Jim Coen, president of the Boston-based Dunkin’ Donuts Independent Franchise Owners (DDIFO) organization, declined to comment on the status of franchisor-franchisee relations. “There have been changes,” he says. “Right now we are negotiating on a couple of different fronts; there are some extremely important negotiations ongoing.”

    The DDIFO represents about 2,500 shops, or 40 percent of the U.S., Coen says.

    Good franchisor-franchisee relations have not always been the case, as witnessed by some 350 outstanding lawsuits against franchisees at the end of 2009. Consultant Allen credits Travis with shifting away from “a culture of fighting with franchisees. They were one of the most eager-to-sue companies in the franchise industry,” he says.

    Most of those suits accused franchisees of various brand-noncompliance issues. “When you’re 100 percent franchised, it’s important to keep on good terms with franchisees,” Allen says.

    “If you focus on a collaborative relationship, everything else will follow.”

    Lombardi is not bothered by Dunkin’s record of some friction with franchisees. “In any system that has stores that have been built over decades and where you have a large number of franchisees, there is a constant battle to make sure that the bottom 20 percent improves their quality,” he says.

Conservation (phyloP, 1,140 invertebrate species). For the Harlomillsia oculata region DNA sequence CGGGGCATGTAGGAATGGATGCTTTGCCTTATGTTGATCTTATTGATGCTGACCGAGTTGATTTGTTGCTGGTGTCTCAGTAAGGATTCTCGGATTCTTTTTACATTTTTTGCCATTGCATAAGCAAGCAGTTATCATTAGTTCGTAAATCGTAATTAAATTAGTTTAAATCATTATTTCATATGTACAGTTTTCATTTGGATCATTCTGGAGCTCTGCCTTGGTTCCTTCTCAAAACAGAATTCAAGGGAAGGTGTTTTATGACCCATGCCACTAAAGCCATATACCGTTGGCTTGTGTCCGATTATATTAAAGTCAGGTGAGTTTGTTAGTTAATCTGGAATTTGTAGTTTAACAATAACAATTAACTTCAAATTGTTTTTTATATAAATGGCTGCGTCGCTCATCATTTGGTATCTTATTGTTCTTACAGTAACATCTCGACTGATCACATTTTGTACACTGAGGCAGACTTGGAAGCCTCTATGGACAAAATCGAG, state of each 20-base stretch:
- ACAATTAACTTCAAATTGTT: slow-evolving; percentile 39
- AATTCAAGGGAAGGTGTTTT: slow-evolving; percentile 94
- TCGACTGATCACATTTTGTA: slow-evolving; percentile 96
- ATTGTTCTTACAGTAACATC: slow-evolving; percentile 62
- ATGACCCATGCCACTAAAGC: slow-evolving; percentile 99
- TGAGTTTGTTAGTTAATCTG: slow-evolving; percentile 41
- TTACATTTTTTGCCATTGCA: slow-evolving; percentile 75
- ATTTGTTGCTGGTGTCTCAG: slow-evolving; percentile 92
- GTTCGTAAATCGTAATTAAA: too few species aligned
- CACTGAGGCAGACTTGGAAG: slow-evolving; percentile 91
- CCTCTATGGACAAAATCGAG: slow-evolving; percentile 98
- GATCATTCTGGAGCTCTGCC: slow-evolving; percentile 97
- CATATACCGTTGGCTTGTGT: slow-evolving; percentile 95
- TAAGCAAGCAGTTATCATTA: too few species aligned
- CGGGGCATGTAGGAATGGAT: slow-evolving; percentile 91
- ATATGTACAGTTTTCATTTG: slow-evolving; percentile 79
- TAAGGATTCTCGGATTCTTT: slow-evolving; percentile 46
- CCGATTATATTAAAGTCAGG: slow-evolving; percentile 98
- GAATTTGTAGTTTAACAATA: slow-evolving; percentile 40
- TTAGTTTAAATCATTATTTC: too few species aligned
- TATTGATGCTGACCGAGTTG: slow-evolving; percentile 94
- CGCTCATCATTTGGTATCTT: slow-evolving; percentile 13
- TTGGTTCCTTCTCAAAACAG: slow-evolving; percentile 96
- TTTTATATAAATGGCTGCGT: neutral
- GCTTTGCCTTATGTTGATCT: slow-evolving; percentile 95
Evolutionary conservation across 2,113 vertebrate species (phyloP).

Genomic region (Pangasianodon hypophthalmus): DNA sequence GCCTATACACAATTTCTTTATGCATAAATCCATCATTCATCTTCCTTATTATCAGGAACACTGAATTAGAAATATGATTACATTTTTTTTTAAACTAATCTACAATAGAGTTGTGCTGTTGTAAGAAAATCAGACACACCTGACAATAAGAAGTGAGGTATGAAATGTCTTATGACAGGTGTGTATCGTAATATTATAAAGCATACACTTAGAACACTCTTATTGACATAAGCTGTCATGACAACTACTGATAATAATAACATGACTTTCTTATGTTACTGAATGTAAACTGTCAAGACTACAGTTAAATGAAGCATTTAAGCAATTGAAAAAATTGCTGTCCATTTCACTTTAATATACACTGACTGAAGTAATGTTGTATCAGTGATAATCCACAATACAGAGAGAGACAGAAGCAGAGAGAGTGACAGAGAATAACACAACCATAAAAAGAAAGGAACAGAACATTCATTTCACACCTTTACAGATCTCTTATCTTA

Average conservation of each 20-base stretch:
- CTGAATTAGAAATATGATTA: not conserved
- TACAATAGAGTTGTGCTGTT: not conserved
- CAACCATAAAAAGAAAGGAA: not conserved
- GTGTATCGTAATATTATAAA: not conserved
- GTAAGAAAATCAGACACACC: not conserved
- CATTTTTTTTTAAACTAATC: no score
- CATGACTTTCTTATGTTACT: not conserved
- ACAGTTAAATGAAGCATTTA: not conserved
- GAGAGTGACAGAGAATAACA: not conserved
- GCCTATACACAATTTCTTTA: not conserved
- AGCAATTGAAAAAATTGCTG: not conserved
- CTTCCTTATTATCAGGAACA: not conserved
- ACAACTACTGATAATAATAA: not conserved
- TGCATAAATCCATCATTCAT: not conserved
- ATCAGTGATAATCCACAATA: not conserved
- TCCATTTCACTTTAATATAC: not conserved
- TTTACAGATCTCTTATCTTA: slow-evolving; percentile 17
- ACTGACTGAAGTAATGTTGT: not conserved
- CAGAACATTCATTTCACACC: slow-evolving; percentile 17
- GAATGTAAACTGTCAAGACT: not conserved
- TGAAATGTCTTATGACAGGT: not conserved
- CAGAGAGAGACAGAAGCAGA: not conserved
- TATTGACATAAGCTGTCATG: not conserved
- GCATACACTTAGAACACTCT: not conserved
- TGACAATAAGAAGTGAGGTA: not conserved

“It’s critical that the franchisor protect the brand, both for the franchisor and franchisees who are pulling their weight. It’s an ongoing thing that they will continually have to do,” Lombardi says.

    Overall, he says Travis was a good choice for the job. “He knows franchising and foodservice. The succession was orderly, and I think it was done absolutely correctly,” he says.

    Whether Travis stays at Dunkin’ for the long term or moves on to a newer challenge in a few years remains to be seen. When deciding to hire him as part of its succession plan, Dunkin’ Brands’ board of directors looked to his proven track record of delivering outstanding results at Papa John’s, Blockbuster, and Burger King as an indication that he was the right executive to succeed Luther.

    Now that Travis has had time to grow into his position, he says, “The opportunity ahead of us is spectacular. When you are doing good work, it’s fun.”